clock menu more-arrow no yes

Filed under:

Oh Yeah, That Guy!: Stefan Welch

New, 3 comments

You might not remember Stefan Welch, but he had an excellent week back in 2011.

World Baseball Classic - Australia Qualifier - Day 4
Stefan Welch
Photo by Brett Hemmings/Getty Images

July 19 to July 25 (2011): 11-23, 0 2B, 0 3B, 2 HR, 3 RBI, 2 BB, 5 K, 0/0 SB

Stefan Welch was born on August 12, 1988 in Adelaide, the capital city of the Australia’s South Australia state. While soccer, football, rugby and cricket are much more popular sports, Welch was drawn instead to baseball because his father, Darren Welch, was a baseball player himself, having played in the 1988 Olympics on the Australian national baseball team. Following in his father’s footsteps, Stefan began playing ball himself, playing on local amateur teams in Adelaide. His high level of play drew the attention of Tony Harris, a scout who was working for the Mets at the time who was intimately familiar with the Australian baseball scene as a coach on the Australian national team. In 2005, at the age of 16, the Mets signed Welch as an international free agent.

Because of his background, Welch was not assigned to the Dominican Summer League or Venezuelan Summer League, as is generally customary when it comes to young international free agents. He remained in Australia in 2006, playing in the Claxton Shield Championships, the annual baseball championship between the different Australian states, and then came to the United States in 2007. He made his professional debut with the GCL Mets, hitting .288/.346/.353 in 36 games with 0 home runs, 1 stolen base in 2 attempts, and 11 walks and 22 strikeouts. He was assigned to the Kingsport Mets in 2008, and hit .281/.316/.447 in 63 games, with 4 home runs, 4 stolen bases in 4 attempts, and 11 walks and 40 strikeouts. He was promoted to the Savannah Sand Gnats at the end of the year, appearing in 5 games and going 5-19 with a home run.

He started out the 2009 season with the Australian national team, on their roster for the 2009 World Baseball Classic, but never actually came to bat during the competition. After the WBC ended, the 20-year-old returned to the Savannah Sand Gnats. He appeared in 26 games for them and hit .239/.271/.359 with 2 home runs, 0 stolen bases in 0 attempts, and 4 walks and 19 strikeouts. That July, he was promoted to the St. Lucie Mets. He appeared in 56 games for them and hit .278/.350/.412 with 5 home runs, 0 stolen bases in 0 attempts, and 20 walks and 37 strikeouts. When the season ended, he returned to Australia, where he played in the 2009 Baseball World Cup.

Welch repeated High-A in 2010, spending the entire year with the St. Lucie Mets. Appearing in 133 games, he hit .256/.325/.395 with 8 home runs, 2 stolen bases in 3 attempts, and 37 walks and 126 strikeouts. When the season ended, he returned to Australia, playing in newly formed Australian Baseball League. Appearing in 40 games for the Adelaide Bite, Welch hit .201/.298/.383. He repeated High-A once again in 2011, once again spending the entire season with St. Lucie. Appearing in 129 games, he hit .271/.361/.438 with 16 home runs, 3 stolen bases in 4 attempts, and 57 walks and 105 strikeouts. Though only 22, Welch was signed as an international free agent in 2005, and as such, was eligible to become a free agent when the season ended. He signed with the Pittsburgh Pirates that November, and then returned to Australia to play for the Bite for the 2011 ABL season.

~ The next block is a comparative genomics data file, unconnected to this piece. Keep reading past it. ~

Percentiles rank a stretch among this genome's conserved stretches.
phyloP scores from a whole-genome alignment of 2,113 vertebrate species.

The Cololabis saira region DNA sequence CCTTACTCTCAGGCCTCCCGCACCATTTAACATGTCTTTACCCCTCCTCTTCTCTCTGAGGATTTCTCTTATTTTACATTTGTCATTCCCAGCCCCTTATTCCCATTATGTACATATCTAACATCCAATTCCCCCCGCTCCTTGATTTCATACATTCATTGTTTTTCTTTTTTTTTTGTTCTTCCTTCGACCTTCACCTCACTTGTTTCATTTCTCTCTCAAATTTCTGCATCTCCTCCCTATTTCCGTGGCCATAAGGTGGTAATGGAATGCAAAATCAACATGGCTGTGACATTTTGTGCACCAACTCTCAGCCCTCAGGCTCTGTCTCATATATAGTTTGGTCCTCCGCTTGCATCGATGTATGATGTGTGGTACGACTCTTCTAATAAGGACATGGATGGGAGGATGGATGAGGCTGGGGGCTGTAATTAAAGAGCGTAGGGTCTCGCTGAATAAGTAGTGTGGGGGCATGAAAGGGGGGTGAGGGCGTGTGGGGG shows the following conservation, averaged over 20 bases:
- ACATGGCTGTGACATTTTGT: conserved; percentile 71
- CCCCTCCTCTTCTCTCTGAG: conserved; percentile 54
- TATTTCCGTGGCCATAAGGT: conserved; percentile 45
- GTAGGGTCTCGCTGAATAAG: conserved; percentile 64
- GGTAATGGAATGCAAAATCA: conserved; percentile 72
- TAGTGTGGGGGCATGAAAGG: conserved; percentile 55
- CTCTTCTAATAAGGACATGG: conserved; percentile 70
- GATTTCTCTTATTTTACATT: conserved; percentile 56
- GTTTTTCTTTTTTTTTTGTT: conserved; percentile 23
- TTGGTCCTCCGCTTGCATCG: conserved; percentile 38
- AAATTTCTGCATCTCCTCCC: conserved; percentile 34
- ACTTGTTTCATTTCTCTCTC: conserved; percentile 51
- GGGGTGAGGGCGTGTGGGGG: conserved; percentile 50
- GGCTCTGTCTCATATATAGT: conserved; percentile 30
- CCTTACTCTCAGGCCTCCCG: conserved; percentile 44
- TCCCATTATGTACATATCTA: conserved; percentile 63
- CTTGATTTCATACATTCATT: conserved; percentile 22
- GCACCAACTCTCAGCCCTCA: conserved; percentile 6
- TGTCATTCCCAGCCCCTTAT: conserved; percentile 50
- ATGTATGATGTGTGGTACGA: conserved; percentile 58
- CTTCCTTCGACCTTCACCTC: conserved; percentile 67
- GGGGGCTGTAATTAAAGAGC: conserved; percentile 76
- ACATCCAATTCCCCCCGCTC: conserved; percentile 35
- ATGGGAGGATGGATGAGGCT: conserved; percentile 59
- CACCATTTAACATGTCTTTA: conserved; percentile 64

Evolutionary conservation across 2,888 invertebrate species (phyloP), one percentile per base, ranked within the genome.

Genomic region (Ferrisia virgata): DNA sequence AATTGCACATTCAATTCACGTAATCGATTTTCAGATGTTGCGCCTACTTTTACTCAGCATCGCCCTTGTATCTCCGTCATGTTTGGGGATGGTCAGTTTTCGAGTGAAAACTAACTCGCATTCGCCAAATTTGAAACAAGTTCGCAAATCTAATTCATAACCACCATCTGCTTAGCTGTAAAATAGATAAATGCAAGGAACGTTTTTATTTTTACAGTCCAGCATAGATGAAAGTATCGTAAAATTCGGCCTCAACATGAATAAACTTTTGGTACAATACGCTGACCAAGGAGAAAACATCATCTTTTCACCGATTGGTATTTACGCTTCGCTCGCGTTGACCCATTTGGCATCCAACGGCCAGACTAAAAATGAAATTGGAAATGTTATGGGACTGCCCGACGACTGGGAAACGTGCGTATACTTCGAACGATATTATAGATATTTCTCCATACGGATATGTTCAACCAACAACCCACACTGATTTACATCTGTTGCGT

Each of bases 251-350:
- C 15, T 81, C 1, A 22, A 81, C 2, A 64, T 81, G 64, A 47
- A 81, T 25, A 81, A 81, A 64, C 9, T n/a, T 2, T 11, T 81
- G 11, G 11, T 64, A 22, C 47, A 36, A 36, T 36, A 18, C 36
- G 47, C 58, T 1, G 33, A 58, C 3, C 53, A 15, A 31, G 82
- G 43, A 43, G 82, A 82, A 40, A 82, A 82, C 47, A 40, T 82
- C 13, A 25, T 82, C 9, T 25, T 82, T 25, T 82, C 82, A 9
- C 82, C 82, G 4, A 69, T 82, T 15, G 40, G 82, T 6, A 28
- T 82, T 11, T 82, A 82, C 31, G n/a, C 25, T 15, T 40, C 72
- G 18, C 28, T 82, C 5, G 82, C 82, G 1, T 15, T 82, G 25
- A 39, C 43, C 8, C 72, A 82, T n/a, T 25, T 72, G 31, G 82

He began the season with the Bradenton Marauders, Pittsburgh’s High-A affiliate, and was promoted to the Altoona Curve, their Double-A affiliate that June. After hitting .265/.320/.429 with 8 homers and 4 steals in 61 games with the Marauders, Welch barely missed a beat, hitting .266/.359/.402 with 5 home runs and 3 steals in 67 games with the Curve. He re-signed with Pittsburgh that November and then returned to Australia to play for the Bite for the 2012 ABL season and then for the Australian national team in the 2013 World Baseball Classic. He struggled when the season began, hitting .149/.250/.216 in 29 games and was traded to the Boston Red Sox in exchange for cash considerations. The Red Sox assigned him to their High-A affiliate, the Salem Red Sox, and he hit .292 /.409/.476 with 10 homers and 3 steals in 75 games. As had become customary, he returned to Australia that winter to play for the Bite.

The Red Sox assigned Welch to the Portland Sea Dogs, their Double-A affiliate, for the 2014 season. He played all 105 games he played that year with them and hit .222 /.336/.360 with 3 homers and 1 stolen base. He did not sign with an affiliated minor league club that winter and ended up spending the rest of his professional career in Australia, playing for the Bite every winter, with the exception of the 2017 season. After hitting .196/.319/.275 in 40 games for the Bite in the 2018 season, the 29-year-old announced his retirement. Having played for Adelaide for nearly an entire decade, he retired as the all-time club leader in games (284), hits (258), runs scored (160), home runs (35) and RBI (169).

At the plate, Welch stood open at the plate, holding his hands high and wrapping his bat behind his head. Owing to slightly-above-average bat speed, his hit tool was his best asset, showing the ability to hit for a solid average. In his later years as a professional, he developed some power, but was mainly a gap hitter. Augmenting his hit tool was his eye, which generally was advanced in relation to his age and level of experience. Defensively, Welch played all over the field but profiled better in the infield corners. His arm was strong enough and he had enough range to play the position, but fit best at first base owing to his lack of any one carrying tool in the field.